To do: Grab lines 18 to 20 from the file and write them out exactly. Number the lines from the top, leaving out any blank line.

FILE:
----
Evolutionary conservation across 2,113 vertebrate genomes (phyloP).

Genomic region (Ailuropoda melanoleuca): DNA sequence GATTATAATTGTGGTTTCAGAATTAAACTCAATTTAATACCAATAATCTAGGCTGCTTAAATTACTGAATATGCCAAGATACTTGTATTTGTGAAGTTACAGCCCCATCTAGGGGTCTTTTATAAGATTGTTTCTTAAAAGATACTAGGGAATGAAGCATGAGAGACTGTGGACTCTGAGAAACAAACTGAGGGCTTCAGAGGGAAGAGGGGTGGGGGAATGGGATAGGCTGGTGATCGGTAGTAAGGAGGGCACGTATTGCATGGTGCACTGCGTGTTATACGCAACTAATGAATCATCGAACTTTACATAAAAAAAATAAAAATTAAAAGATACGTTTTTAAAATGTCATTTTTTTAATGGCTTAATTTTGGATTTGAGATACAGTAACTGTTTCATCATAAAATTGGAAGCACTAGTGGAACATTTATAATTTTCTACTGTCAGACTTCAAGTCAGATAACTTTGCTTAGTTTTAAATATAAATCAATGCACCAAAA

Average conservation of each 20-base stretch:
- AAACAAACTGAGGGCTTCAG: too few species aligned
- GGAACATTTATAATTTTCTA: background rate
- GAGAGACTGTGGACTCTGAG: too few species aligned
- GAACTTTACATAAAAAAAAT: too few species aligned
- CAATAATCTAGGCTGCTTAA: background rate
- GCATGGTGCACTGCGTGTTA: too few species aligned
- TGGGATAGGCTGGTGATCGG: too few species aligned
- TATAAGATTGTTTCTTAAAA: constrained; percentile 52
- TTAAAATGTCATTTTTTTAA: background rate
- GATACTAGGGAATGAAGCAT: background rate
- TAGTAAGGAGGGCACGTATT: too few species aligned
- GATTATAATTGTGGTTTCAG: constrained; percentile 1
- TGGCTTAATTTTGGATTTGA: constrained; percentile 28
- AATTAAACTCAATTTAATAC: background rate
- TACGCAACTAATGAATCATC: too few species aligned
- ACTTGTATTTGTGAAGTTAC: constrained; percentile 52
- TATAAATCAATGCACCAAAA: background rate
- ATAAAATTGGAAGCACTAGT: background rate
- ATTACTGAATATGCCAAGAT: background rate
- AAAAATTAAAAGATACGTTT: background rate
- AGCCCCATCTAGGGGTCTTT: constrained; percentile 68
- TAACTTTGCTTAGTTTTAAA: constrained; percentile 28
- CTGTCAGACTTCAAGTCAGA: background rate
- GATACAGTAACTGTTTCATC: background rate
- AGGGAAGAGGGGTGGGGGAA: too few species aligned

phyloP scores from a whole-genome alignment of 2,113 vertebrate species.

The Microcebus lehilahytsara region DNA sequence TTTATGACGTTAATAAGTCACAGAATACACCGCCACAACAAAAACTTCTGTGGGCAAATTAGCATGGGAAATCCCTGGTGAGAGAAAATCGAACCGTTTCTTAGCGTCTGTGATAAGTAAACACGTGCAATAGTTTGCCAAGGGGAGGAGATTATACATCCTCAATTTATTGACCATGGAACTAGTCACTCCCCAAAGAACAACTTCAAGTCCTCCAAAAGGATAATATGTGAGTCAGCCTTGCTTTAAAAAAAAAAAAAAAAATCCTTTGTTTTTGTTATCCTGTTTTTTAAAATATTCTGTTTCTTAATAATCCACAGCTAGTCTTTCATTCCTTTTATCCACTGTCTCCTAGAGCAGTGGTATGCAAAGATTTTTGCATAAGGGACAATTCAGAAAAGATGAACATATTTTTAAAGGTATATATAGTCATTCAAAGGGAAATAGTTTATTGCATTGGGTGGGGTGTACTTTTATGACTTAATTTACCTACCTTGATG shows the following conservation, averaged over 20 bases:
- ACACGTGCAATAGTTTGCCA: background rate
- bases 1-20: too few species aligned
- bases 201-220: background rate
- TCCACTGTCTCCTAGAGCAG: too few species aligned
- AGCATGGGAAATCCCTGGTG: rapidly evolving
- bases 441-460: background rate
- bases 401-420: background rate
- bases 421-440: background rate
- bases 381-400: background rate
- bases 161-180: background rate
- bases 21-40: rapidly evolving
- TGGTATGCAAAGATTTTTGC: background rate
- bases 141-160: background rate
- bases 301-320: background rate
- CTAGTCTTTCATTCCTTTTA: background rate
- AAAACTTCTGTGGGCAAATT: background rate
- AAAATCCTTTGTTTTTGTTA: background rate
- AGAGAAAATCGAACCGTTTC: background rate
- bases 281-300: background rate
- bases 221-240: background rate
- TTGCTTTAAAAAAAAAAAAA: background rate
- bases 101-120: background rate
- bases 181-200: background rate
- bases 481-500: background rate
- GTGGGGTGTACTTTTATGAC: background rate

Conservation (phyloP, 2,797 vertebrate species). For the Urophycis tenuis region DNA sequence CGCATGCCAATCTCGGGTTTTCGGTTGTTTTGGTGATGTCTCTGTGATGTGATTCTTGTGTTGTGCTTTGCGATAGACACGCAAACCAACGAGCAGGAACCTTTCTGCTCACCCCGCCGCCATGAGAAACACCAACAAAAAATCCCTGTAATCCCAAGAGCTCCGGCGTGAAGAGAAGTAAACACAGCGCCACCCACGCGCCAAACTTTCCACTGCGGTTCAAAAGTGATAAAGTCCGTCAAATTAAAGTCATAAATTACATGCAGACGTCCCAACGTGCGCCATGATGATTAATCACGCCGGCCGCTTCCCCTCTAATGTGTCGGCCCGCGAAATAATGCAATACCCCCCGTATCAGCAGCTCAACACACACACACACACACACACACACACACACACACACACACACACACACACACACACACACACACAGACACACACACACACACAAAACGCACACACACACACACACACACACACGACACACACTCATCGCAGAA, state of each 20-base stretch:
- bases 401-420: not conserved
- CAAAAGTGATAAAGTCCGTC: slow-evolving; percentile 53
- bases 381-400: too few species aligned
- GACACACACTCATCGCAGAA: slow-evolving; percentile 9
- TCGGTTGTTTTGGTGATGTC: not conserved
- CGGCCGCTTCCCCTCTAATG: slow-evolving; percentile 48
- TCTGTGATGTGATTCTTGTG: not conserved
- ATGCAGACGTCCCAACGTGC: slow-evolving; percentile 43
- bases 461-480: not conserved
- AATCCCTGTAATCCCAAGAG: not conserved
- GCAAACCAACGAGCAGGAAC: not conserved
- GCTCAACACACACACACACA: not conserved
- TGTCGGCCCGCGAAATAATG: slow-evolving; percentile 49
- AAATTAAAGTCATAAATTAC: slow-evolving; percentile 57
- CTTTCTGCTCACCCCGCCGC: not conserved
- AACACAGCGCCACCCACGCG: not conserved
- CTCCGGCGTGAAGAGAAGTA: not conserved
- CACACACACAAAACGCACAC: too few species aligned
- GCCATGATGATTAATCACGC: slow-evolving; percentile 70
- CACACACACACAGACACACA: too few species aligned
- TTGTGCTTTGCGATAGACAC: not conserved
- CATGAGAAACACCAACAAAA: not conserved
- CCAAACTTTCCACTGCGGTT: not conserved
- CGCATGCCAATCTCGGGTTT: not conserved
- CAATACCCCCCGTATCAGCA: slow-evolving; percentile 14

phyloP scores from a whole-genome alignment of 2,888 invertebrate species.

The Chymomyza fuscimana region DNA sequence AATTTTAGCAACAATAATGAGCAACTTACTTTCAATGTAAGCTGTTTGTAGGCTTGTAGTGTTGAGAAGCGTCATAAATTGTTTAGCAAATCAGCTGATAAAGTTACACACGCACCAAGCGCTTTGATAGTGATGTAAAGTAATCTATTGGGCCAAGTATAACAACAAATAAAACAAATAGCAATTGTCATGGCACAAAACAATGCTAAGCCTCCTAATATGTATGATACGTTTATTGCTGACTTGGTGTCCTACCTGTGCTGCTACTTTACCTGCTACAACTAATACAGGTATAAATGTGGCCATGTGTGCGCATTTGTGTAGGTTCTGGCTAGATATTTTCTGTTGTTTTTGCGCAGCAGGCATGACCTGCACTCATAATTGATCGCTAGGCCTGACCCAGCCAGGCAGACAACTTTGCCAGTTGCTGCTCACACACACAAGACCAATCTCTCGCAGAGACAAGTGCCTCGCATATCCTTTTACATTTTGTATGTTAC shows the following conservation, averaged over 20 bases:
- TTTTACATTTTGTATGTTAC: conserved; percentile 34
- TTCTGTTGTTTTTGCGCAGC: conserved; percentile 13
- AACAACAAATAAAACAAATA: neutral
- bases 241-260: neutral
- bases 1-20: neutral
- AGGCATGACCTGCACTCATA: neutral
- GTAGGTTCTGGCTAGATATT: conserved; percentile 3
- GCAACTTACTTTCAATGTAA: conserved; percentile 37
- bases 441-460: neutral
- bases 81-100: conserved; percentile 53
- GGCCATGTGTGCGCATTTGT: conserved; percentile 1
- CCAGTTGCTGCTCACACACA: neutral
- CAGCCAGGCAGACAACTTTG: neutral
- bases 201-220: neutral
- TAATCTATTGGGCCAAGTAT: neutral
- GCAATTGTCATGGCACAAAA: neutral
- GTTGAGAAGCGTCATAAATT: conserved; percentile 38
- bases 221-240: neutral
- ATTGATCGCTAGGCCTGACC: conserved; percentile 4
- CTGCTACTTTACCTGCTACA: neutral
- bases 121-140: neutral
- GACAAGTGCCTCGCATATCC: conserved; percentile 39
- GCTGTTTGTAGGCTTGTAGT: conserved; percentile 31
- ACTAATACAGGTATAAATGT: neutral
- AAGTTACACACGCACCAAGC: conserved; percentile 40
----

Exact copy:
- TACGCAACTAATGAATCATC: too few species aligned
- ACTTGTATTTGTGAAGTTAC: constrained; percentile 52
- TATAAATCAATGCACCAAAA: background rate